The Chief Executive Officer of the Electricity Regulatory Authority (ERA), Ms Ziria Waako Tibalwa, has revealed that Uganda's power generation capacity will increase from the current 2,000MW to 52,000MW by 2040.
Speaking at the launch of the Energy Policy 2023 in Kampala yesterday, Ms Waako said the government plans to promote the use of nuclear energy for long-term power generation and other purposes.
She, however, said Uganda should be careful as it implements a power generation mix, saying Kenya was struggling with it.
'The energy sector has been a priority in the last five years, but the most important thing is cohesion. It requires commitment from stakeholders including Cabinet. We should speak the same language,' she said.
Ms Wako said the demand for electricity has increased by 100MW within the last six months.
The German Ambassador, Matthias Schauer, said Uganda is envied by many industrial nations, including Germany for its abundant hydropower and the potential for solar power.
He, however, noted that Germany decided to shut down its nuclear power plants because they seemed to be posing a potential threat to the population.
Energy Minister Ruth Nankabirwa said the policy would ensure that Uganda's energy needs are met while persevering the environment.
Mr Charles Olweny Ojok, the deputy executive director of the National Planning Authority, said there should be necessary infrastructure for electricity generation, transmission, and distribution.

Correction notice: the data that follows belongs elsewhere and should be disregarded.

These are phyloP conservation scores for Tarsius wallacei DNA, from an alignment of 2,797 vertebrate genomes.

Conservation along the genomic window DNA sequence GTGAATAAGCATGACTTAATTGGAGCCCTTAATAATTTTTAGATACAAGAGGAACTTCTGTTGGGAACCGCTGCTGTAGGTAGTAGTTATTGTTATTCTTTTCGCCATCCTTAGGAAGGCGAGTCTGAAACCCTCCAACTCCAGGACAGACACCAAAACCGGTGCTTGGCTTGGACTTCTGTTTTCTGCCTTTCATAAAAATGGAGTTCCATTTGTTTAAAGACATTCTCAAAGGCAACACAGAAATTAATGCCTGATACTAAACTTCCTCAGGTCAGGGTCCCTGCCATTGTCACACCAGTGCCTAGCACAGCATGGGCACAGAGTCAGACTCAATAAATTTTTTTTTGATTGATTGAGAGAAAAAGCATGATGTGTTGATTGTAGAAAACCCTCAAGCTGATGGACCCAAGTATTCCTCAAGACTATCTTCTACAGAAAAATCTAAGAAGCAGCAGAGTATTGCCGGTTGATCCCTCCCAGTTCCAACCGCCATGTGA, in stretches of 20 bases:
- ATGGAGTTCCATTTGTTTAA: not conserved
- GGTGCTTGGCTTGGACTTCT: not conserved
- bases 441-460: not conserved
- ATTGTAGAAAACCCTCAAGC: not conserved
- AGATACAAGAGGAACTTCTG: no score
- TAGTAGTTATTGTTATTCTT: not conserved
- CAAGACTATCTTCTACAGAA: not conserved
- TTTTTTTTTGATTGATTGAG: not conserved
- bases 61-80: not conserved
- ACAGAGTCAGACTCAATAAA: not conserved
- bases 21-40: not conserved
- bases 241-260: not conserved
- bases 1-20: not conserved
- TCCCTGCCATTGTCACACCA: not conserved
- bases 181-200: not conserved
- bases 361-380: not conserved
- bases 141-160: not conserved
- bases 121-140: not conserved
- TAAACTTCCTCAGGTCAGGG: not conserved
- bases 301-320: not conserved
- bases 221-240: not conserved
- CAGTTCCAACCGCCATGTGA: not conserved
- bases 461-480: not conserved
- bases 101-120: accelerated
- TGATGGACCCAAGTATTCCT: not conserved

According to the Energy ministry, the national rate of electricity connectivity access is 57 percent, with 19 percent on-grid and 38 percent off-grid access.
Mr Ojok said achieving the ambitious target of 52,000 MW generation capacity, calls for increasing access to electricity.
'We want to ensure consistent national flow of electricity into the national grid,' he said.
Officiating at the launch of the Energy Policy, Prime Minister Robinah Nabbanja said Uganda, like the rest of African countries, has abundant power sources that are fairly distributed.
These include hydropower which is 15,000MW, solar (10,000MWs), geothermal (500MWs), heat (800MWs), wind (200MWs), uranium and fossil fuels, among others.
In a speech read by the Government's Chief Whip, Mr Hamson Obua, Ms Nabbanja said the Energy Policy will support rural electrification, inclusive growth, and poverty reduction.
Ms Nabbanja said infrastructure such as the Standard Gauge Railway, oil refinery, and petrochemical industry will require significant amounts of electricity.
The Permanent Secretary in the Ministry of Energy, Ms Irene Bateebe, said the Energy Policy 2023 was developed through a consultative process that commenced in 2018 and ended in 2022 .
She said the policy aims to achieve universal access to affordable, reliable and quality energy by 2040.